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mySpectralAnalysis

September 10, 2009

1. instrumental/harmonic: Guzheng

http://www.freesound.org/samplesViewSingle.php?id=24572

This recording is of a guzheng (chinese zither) G3 string being plucked, i.e. starting a specific pitch on a musical instrument and decaying in volume. In the spectrogram, a high frequency resolution allows us to see a well-defined fundamental frequency at approximately 139Hz with several supporting frequencies especially at the attack of the note. Linear scale shows equally spaced and sized lines to illustrate the harmonic nature of the note. The spectrum is vertically zoomed and stretched at a relatively high sampling rate in order to show clearly the equally spaced peak amplitudes at the fundamental frequency.

2. sharp attacks/short sounds: Hammer

http://www.freesound.org/samplesViewSingle.php?id=54849

Metal hammer repeatedly hitting a piece of metal on top of metal on a wooden table. There are no clear peak amplitudes in the spectrum to indicate harmonic frequency but instead a dense combination of many across the whole range of frequencies to simply sound like noise. In this case, the spectrogram is therefore more useful with a high time resolution and lower frequency resolution in order to show crisp constrasts in the vertical edges of each hit, telling us when each hammer attack occurs. It is interesting to note that this example is marred by one frequency at approximately 16k, the sound of air conditioning, seen as a peak in spectra and a thin horizontal line in spectrogram. I can’t hear it but Jakes can! tsk tsk.

3. inharmonic: Spoon

http://www.freesound.org/samplesViewSingle.php?id=11878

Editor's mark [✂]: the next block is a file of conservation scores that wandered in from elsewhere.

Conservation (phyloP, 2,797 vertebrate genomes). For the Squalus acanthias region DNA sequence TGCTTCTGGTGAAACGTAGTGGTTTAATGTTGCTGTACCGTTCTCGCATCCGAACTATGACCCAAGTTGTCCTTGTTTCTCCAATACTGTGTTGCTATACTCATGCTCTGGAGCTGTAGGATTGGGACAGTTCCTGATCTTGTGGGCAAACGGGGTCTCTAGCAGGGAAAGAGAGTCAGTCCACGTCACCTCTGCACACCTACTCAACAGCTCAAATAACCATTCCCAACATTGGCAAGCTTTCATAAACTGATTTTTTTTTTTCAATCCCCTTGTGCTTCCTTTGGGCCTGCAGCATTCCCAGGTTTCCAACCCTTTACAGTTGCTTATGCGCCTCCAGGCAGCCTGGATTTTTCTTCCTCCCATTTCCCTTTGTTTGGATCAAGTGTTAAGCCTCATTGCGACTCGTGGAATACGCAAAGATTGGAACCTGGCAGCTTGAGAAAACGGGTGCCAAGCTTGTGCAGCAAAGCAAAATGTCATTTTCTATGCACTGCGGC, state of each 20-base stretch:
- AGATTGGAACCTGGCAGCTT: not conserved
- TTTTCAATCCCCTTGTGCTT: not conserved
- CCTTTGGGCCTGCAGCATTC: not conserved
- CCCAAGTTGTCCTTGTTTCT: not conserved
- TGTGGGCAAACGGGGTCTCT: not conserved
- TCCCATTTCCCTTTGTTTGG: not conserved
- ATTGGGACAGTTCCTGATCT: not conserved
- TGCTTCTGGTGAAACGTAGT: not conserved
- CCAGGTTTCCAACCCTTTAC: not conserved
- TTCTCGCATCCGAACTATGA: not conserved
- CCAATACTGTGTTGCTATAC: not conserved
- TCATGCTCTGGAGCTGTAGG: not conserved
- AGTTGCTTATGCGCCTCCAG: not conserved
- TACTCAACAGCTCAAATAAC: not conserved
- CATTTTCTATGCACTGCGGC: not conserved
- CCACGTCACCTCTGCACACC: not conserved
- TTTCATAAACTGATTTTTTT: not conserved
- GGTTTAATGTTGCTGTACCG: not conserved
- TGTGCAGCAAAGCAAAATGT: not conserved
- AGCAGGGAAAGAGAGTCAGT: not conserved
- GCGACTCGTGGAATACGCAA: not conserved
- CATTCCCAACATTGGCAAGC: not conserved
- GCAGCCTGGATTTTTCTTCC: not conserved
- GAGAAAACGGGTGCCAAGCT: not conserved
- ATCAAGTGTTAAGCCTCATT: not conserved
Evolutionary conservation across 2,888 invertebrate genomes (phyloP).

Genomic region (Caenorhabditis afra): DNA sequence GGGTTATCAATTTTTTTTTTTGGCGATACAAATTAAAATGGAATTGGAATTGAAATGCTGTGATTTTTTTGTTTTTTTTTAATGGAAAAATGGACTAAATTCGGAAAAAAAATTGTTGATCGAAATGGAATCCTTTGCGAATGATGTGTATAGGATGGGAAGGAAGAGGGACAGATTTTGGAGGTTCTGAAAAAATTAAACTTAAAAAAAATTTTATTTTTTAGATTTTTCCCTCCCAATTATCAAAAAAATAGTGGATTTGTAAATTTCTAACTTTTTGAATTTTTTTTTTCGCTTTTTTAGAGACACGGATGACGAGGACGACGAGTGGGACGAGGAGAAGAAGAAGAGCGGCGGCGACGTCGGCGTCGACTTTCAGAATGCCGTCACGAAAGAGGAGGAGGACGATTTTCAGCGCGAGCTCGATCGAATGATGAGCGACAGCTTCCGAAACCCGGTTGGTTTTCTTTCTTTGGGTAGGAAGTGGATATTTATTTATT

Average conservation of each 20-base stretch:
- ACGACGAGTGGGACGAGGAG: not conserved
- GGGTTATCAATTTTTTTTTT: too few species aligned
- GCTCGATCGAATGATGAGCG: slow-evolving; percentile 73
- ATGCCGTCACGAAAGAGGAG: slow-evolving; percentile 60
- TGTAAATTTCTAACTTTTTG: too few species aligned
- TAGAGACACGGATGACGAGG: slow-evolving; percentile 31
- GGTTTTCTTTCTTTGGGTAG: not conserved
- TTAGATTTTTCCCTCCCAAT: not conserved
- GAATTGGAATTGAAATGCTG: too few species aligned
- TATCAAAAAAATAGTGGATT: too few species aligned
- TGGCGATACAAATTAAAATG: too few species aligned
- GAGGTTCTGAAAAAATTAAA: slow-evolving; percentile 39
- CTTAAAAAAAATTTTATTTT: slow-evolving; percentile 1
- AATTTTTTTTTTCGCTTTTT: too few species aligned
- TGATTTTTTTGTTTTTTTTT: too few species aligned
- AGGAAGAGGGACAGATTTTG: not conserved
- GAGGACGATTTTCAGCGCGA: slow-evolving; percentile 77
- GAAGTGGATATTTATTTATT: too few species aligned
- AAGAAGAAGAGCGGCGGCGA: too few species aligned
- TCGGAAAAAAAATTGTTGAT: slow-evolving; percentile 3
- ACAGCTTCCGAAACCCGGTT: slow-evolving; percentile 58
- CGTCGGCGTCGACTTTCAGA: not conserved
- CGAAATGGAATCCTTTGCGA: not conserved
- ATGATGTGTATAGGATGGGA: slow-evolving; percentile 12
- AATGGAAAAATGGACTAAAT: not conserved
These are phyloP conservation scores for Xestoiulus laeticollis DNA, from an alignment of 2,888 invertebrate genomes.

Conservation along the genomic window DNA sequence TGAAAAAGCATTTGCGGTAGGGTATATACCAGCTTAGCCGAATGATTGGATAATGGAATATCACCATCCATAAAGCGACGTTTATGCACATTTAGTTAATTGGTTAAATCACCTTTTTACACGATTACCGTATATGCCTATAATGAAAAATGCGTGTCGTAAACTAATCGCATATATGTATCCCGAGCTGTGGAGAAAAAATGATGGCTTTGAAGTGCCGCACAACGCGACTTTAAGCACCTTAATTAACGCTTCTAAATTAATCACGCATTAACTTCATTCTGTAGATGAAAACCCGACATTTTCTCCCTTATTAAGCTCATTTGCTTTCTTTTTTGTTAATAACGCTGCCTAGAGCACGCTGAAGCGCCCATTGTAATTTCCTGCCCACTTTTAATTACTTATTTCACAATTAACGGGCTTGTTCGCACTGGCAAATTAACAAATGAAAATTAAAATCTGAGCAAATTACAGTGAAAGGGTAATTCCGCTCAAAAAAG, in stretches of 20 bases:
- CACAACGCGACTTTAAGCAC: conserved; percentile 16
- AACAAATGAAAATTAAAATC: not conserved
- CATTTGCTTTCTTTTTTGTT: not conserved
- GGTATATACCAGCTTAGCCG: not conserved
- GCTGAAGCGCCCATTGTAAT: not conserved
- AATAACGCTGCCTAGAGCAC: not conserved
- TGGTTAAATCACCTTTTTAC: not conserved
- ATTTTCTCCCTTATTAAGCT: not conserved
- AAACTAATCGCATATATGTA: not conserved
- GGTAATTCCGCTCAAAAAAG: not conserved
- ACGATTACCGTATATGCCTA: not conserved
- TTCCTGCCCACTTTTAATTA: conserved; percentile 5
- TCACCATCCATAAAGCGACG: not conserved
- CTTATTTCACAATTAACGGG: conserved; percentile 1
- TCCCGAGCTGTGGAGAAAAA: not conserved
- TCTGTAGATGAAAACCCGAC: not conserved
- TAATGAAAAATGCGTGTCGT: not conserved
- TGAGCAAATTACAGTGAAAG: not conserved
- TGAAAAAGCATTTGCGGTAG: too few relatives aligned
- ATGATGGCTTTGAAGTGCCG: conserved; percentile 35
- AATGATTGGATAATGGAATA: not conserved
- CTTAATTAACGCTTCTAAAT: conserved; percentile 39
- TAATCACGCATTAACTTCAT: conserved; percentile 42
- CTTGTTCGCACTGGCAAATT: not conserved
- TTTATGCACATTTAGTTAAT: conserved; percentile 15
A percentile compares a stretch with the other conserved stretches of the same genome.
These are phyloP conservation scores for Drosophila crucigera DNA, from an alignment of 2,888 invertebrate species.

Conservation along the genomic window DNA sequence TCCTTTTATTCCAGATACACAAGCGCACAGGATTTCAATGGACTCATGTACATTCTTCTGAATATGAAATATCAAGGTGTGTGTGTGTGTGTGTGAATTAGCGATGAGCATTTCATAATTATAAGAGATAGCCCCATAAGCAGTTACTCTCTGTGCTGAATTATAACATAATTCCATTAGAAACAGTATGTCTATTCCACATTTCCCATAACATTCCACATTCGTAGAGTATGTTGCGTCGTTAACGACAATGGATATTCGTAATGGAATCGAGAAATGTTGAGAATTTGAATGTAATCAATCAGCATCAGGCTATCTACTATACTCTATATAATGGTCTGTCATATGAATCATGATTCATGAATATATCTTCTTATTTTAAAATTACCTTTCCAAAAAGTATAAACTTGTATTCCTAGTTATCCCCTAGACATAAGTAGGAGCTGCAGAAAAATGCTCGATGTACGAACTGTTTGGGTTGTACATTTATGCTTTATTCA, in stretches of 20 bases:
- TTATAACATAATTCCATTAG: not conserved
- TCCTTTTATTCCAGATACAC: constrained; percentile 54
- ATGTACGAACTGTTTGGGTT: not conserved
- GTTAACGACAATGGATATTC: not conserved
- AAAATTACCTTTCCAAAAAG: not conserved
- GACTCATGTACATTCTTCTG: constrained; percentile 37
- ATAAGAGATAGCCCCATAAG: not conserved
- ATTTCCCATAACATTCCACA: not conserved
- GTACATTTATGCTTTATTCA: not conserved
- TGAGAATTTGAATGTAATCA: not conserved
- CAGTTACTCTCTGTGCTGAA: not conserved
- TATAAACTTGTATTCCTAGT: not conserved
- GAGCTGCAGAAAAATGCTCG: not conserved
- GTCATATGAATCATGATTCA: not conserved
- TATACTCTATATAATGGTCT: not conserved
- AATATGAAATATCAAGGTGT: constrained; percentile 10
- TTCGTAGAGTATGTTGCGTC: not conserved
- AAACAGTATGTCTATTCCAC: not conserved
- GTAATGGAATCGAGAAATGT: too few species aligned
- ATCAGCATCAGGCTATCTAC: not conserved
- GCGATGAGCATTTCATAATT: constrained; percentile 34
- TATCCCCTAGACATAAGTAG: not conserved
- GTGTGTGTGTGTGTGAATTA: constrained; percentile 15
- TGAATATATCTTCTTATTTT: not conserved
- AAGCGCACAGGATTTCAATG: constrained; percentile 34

Heavy metal spoon being hit with metal scissors. Same analysis choices as the guzheng in order to show good frequency resolution. However, unlike an instrument the inharmonic nature of this object produces no fundamental frequencies. There are strong frequencies both low and high with other frequencies at uneven intervals in between. This is also shown in the spectrum with irregularly spaced peak amplitudes across a larger range of frequencies.

4. bird: Songthrush

http://www.freesound.org/samplesViewSingle.php?id=68156

Spectral analysis of a bird showed that each note in his song is very small, short, and intense cluster around one frequency. This produces the pureness of this sound as opposed to the resonance of an instrument.


–anastasia

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One Comment leave one →
  1. September 13, 2009 5:49 pm

    Very nice.

    For the bird song, since it is quite long, it would have been better to just show a small part. Then we would be able to see the fundamental frequency in some of the notes.

    …xavier

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